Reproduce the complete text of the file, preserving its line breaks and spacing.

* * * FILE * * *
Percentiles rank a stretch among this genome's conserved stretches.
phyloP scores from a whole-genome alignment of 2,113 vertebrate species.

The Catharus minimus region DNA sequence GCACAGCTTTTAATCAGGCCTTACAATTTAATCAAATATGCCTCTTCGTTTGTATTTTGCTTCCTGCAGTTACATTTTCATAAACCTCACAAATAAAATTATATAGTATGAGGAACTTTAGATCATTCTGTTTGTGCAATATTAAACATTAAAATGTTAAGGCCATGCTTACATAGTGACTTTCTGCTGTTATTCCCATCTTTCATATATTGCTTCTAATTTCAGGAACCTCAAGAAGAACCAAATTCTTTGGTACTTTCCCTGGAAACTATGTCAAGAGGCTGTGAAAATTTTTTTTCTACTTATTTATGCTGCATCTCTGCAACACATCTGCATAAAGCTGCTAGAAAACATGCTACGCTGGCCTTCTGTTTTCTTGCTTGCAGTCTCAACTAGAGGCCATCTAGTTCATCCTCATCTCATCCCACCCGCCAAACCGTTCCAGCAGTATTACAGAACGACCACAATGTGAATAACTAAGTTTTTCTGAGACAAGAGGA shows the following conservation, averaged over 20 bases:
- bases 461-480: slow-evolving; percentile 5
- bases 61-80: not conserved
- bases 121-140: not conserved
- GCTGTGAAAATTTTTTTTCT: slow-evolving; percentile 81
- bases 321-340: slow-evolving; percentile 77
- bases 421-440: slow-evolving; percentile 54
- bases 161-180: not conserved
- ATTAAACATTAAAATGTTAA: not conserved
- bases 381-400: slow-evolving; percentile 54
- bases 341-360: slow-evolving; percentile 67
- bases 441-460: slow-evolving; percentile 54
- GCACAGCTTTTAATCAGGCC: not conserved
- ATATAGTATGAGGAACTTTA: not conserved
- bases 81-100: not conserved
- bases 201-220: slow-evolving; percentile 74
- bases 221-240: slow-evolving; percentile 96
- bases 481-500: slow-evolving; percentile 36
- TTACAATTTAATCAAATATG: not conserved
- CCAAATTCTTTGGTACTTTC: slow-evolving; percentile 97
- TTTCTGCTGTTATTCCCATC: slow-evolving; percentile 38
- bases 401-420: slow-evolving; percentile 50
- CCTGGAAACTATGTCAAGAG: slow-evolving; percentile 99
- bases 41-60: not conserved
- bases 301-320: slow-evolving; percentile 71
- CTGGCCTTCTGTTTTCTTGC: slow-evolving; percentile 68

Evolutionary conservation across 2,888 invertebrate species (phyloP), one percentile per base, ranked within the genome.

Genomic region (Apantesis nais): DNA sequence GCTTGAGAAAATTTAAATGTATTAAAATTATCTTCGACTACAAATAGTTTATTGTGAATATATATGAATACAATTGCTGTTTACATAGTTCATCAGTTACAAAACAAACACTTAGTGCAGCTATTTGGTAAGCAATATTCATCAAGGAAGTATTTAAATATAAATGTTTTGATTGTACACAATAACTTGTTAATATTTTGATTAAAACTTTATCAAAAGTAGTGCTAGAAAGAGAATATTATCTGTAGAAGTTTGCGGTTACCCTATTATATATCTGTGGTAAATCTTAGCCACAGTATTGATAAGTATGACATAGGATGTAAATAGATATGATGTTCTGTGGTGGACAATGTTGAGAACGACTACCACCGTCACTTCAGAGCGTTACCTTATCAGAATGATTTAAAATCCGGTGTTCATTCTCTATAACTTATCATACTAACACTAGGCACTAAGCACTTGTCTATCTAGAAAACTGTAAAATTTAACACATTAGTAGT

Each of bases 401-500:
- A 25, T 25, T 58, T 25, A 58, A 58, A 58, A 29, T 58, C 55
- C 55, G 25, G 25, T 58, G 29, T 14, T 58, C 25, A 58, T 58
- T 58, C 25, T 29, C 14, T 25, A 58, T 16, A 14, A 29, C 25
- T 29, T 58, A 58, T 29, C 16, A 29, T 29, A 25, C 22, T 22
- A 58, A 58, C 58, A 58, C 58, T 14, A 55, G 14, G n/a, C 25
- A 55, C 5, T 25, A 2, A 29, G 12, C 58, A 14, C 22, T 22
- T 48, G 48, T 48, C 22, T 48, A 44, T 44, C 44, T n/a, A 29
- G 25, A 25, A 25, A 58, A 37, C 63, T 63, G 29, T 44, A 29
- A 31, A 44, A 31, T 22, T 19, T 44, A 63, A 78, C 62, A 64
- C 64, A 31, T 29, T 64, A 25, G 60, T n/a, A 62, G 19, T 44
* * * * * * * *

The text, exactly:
Percentiles rank a stretch among this genome's conserved stretches.
phyloP scores from a whole-genome alignment of 2,113 vertebrate species.

The Catharus minimus region DNA sequence GCACAGCTTTTAATCAGGCCTTACAATTTAATCAAATATGCCTCTTCGTTTGTATTTTGCTTCCTGCAGTTACATTTTCATAAACCTCACAAATAAAATTATATAGTATGAGGAACTTTAGATCATTCTGTTTGTGCAATATTAAACATTAAAATGTTAAGGCCATGCTTACATAGTGACTTTCTGCTGTTATTCCCATCTTTCATATATTGCTTCTAATTTCAGGAACCTCAAGAAGAACCAAATTCTTTGGTACTTTCCCTGGAAACTATGTCAAGAGGCTGTGAAAATTTTTTTTCTACTTATTTATGCTGCATCTCTGCAACACATCTGCATAAAGCTGCTAGAAAACATGCTACGCTGGCCTTCTGTTTTCTTGCTTGCAGTCTCAACTAGAGGCCATCTAGTTCATCCTCATCTCATCCCACCCGCCAAACCGTTCCAGCAGTATTACAGAACGACCACAATGTGAATAACTAAGTTTTTCTGAGACAAGAGGA shows the following conservation, averaged over 20 bases:
- bases 461-480: slow-evolving; percentile 5
- bases 61-80: not conserved
- bases 121-140: not conserved
- GCTGTGAAAATTTTTTTTCT: slow-evolving; percentile 81
- bases 321-340: slow-evolving; percentile 77
- bases 421-440: slow-evolving; percentile 54
- bases 161-180: not conserved
- ATTAAACATTAAAATGTTAA: not conserved
- bases 381-400: slow-evolving; percentile 54
- bases 341-360: slow-evolving; percentile 67
- bases 441-460: slow-evolving; percentile 54
- GCACAGCTTTTAATCAGGCC: not conserved
- ATATAGTATGAGGAACTTTA: not conserved
- bases 81-100: not conserved
- bases 201-220: slow-evolving; percentile 74
- bases 221-240: slow-evolving; percentile 96
- bases 481-500: slow-evolving; percentile 36
- TTACAATTTAATCAAATATG: not conserved
- CCAAATTCTTTGGTACTTTC: slow-evolving; percentile 97
- TTTCTGCTGTTATTCCCATC: slow-evolving; percentile 38
- bases 401-420: slow-evolving; percentile 50
- CCTGGAAACTATGTCAAGAG: slow-evolving; percentile 99
- bases 41-60: not conserved
- bases 301-320: slow-evolving; percentile 71
- CTGGCCTTCTGTTTTCTTGC: slow-evolving; percentile 68

Evolutionary conservation across 2,888 invertebrate species (phyloP), one percentile per base, ranked within the genome.

Genomic region (Apantesis nais): DNA sequence GCTTGAGAAAATTTAAATGTATTAAAATTATCTTCGACTACAAATAGTTTATTGTGAATATATATGAATACAATTGCTGTTTACATAGTTCATCAGTTACAAAACAAACACTTAGTGCAGCTATTTGGTAAGCAATATTCATCAAGGAAGTATTTAAATATAAATGTTTTGATTGTACACAATAACTTGTTAATATTTTGATTAAAACTTTATCAAAAGTAGTGCTAGAAAGAGAATATTATCTGTAGAAGTTTGCGGTTACCCTATTATATATCTGTGGTAAATCTTAGCCACAGTATTGATAAGTATGACATAGGATGTAAATAGATATGATGTTCTGTGGTGGACAATGTTGAGAACGACTACCACCGTCACTTCAGAGCGTTACCTTATCAGAATGATTTAAAATCCGGTGTTCATTCTCTATAACTTATCATACTAACACTAGGCACTAAGCACTTGTCTATCTAGAAAACTGTAAAATTTAACACATTAGTAGT

Each of bases 401-500:
- A 25, T 25, T 58, T 25, A 58, A 58, A 58, A 29, T 58, C 55
- C 55, G 25, G 25, T 58, G 29, T 14, T 58, C 25, A 58, T 58
- T 58, C 25, T 29, C 14, T 25, A 58, T 16, A 14, A 29, C 25
- T 29, T 58, A 58, T 29, C 16, A 29, T 29, A 25, C 22, T 22
- A 58, A 58, C 58, A 58, C 58, T 14, A 55, G 14, G n/a, C 25
- A 55, C 5, T 25, A 2, A 29, G 12, C 58, A 14, C 22, T 22
- T 48, G 48, T 48, C 22, T 48, A 44, T 44, C 44, T n/a, A 29
- G 25, A 25, A 25, A 58, A 37, C 63, T 63, G 29, T 44, A 29
- A 31, A 44, A 31, T 22, T 19, T 44, A 63, A 78, C 62, A 64
- C 64, A 31, T 29, T 64, A 25, G 60, T n/a, A 62, G 19, T 44